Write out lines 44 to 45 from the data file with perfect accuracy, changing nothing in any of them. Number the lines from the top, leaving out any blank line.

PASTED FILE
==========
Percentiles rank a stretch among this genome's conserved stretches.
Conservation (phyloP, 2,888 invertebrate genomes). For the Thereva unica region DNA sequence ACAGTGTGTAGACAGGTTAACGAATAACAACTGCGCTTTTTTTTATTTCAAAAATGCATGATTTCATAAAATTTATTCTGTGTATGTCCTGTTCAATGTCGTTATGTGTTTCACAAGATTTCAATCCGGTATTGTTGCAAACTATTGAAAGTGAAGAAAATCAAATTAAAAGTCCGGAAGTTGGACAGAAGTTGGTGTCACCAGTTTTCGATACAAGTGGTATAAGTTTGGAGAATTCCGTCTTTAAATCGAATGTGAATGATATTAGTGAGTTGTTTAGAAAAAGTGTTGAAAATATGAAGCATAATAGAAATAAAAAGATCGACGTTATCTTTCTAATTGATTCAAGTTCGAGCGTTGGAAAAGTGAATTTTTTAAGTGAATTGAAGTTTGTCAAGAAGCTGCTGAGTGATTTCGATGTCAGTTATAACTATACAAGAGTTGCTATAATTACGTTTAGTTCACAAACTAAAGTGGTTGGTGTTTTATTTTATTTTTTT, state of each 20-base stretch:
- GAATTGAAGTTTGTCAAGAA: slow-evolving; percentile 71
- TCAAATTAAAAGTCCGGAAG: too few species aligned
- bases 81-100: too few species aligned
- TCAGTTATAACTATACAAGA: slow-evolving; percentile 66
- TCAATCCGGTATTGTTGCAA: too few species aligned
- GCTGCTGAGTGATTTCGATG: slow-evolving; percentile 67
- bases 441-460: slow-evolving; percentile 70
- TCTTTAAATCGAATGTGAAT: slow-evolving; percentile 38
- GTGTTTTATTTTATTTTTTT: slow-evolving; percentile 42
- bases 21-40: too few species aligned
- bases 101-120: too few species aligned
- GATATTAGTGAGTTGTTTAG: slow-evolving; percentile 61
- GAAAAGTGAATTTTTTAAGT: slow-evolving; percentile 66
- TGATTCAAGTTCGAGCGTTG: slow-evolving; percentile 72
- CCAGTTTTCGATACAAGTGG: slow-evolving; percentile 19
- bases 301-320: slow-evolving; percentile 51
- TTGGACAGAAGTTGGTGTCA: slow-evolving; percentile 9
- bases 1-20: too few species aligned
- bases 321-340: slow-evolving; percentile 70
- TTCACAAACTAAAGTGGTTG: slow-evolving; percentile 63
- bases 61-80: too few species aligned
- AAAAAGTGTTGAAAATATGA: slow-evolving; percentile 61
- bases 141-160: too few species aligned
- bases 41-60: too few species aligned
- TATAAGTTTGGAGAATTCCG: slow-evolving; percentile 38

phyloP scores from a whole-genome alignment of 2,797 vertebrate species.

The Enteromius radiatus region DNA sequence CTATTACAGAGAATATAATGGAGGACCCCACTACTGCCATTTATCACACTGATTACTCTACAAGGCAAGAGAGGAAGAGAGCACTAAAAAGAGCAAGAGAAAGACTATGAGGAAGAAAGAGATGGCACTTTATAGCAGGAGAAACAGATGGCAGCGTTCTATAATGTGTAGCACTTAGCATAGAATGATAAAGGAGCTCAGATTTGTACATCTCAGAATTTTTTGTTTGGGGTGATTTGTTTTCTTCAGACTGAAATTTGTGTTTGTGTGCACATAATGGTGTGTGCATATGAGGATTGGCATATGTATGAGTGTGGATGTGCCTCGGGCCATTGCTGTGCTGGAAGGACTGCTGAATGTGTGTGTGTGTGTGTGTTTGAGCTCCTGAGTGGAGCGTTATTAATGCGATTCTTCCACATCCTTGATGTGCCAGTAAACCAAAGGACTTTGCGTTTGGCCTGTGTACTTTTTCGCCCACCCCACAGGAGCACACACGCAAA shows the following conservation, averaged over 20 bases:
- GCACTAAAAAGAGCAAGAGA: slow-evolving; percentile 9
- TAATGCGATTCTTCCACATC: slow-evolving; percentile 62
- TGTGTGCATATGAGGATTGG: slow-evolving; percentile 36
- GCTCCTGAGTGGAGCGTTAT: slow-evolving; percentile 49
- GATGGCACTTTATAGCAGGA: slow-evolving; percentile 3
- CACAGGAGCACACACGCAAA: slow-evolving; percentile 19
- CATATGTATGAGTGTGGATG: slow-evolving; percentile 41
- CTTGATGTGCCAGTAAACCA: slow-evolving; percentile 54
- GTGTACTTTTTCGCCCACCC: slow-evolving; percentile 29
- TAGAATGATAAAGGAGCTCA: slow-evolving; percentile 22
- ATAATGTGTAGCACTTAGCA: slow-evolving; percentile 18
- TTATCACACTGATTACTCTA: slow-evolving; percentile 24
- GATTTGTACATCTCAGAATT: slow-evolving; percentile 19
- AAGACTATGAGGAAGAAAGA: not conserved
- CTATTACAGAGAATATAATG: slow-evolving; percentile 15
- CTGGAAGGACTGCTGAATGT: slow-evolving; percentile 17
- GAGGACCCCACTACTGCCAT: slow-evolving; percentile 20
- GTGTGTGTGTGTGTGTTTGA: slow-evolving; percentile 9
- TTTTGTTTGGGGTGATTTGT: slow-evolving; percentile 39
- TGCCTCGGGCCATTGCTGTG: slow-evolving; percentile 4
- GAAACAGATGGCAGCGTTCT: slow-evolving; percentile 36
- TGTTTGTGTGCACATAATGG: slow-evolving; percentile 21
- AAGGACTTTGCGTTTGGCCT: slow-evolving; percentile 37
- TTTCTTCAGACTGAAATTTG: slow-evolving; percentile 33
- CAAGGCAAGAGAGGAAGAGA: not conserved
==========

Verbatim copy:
- CTATTACAGAGAATATAATG: slow-evolving; percentile 15
- CTGGAAGGACTGCTGAATGT: slow-evolving; percentile 17